(Reuters) - Sonos Inc, the U.S. company that popularized wireless speakers, priced its initial public offering below its targeted range on Wednesday, signaling investors are selective about backing stock market hopefuls in the technology sector.
Sonos is trying to convince investors it can withstand new competition from the likes of Apple Inc and Alphabet Inc’s Google based on the popularity of its multi-room connected audio system and the numbers of third-party apps and services it supports.
The company said it sold around 5.6 million shares at $15 per share in the IPO, below its $17-$19 target range, raising $83.3 million(63.45 million pounds). Existing Sonos shareholders, which include investment firm KKR & Co, sold a further 8.3 million shares.
Santa Barbara, California-based Sonos plans to start trading on the Nasdaq on Thursday under the symbol “SONO”.
Founded in 2002, Sonos’ speakers and the company’s tie-ups with around 100 music streaming providers including Apple Music, Pandora, Spotify and TuneIn have attracted audiophiles around the world.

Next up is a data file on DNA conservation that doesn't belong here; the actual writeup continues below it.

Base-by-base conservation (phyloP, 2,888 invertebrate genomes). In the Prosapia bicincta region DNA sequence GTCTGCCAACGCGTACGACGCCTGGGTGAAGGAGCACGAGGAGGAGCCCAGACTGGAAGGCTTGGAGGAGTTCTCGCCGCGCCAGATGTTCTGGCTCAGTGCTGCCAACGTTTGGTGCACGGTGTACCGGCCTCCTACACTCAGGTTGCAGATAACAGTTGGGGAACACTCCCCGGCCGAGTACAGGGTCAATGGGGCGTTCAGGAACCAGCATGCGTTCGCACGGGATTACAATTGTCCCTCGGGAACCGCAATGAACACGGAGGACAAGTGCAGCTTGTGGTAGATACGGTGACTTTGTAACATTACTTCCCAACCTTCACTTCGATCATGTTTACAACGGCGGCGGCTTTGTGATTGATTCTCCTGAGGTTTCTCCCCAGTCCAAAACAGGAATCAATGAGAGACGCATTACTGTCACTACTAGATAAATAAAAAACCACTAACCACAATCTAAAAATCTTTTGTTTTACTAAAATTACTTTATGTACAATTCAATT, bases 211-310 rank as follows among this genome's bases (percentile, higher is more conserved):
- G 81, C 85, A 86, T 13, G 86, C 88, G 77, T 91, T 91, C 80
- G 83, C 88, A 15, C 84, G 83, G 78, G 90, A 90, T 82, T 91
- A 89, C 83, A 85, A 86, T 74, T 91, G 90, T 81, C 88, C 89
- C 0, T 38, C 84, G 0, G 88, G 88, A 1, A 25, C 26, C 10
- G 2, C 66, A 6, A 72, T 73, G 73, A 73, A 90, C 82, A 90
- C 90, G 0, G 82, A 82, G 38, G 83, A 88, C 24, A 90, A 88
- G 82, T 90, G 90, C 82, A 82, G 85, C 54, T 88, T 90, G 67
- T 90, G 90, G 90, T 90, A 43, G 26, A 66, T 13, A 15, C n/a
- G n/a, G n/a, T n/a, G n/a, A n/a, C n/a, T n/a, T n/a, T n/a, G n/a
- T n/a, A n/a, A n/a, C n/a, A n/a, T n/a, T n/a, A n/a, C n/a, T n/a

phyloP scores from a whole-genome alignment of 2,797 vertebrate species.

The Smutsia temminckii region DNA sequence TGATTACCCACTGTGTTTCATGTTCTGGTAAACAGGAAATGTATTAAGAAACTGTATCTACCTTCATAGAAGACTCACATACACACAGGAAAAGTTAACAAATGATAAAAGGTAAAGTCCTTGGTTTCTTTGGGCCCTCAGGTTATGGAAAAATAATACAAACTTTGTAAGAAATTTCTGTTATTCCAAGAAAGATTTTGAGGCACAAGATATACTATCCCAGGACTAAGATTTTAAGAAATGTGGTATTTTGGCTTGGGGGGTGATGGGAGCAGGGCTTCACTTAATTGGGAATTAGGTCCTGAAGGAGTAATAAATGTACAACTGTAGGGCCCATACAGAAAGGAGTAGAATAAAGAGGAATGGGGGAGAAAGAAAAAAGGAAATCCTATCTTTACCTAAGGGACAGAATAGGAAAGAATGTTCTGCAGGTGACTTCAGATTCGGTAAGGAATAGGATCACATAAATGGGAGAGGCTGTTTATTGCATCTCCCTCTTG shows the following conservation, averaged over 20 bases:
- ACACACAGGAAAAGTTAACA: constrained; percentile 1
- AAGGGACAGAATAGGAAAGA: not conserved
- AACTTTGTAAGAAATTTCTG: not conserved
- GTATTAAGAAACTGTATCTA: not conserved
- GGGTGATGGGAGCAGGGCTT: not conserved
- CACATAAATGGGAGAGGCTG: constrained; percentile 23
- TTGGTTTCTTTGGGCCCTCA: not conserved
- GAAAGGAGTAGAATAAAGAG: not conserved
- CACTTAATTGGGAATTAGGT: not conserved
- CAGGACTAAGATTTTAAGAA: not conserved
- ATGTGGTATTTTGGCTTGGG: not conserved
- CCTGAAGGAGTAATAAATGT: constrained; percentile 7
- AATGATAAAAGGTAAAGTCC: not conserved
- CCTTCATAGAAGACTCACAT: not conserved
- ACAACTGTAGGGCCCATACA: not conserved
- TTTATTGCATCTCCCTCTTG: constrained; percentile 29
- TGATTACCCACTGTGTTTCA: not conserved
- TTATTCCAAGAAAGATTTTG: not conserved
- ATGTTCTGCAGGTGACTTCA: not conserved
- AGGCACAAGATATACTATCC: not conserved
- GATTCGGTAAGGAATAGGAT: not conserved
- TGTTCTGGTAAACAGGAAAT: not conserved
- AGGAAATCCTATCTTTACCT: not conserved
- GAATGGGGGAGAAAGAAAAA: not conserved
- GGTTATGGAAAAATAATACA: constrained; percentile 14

Sonos had hoped to follow a string of other splashy technology listings in 2018 from the likes of Spotify Technology SA, Dropbox Inc and DocuSign Inc.
With many technology firms having opted to stay as private companies for longer, these firms tapped into investor demand for high-growth stocks to diversify away from the so-called FANG group comprised of Facebook Inc, Amazon.com Inc, Netflix Inc and Google-owner Alphabet Inc.
Sonos pitched a three-pronged strategy to investors of its open system based on other platforms, inter-connectivity of its products, and the quality of its speakers.
The company has faced pressure though over both the pricing and variety of its products, as smart speakers such as Amazon Inc’s echo and Apple’s HomePod entered the market.
In addition to KKR, Sonos’ biggest investors include co-founder John MacFarlane and venture capital firm Index Ventures.
Morgan Stanley, Goldman Sachs and Allen & Co are among the lead underwriters for the offering.
Reporting by Joshua Franklin in New York; Editing by Sandra Maler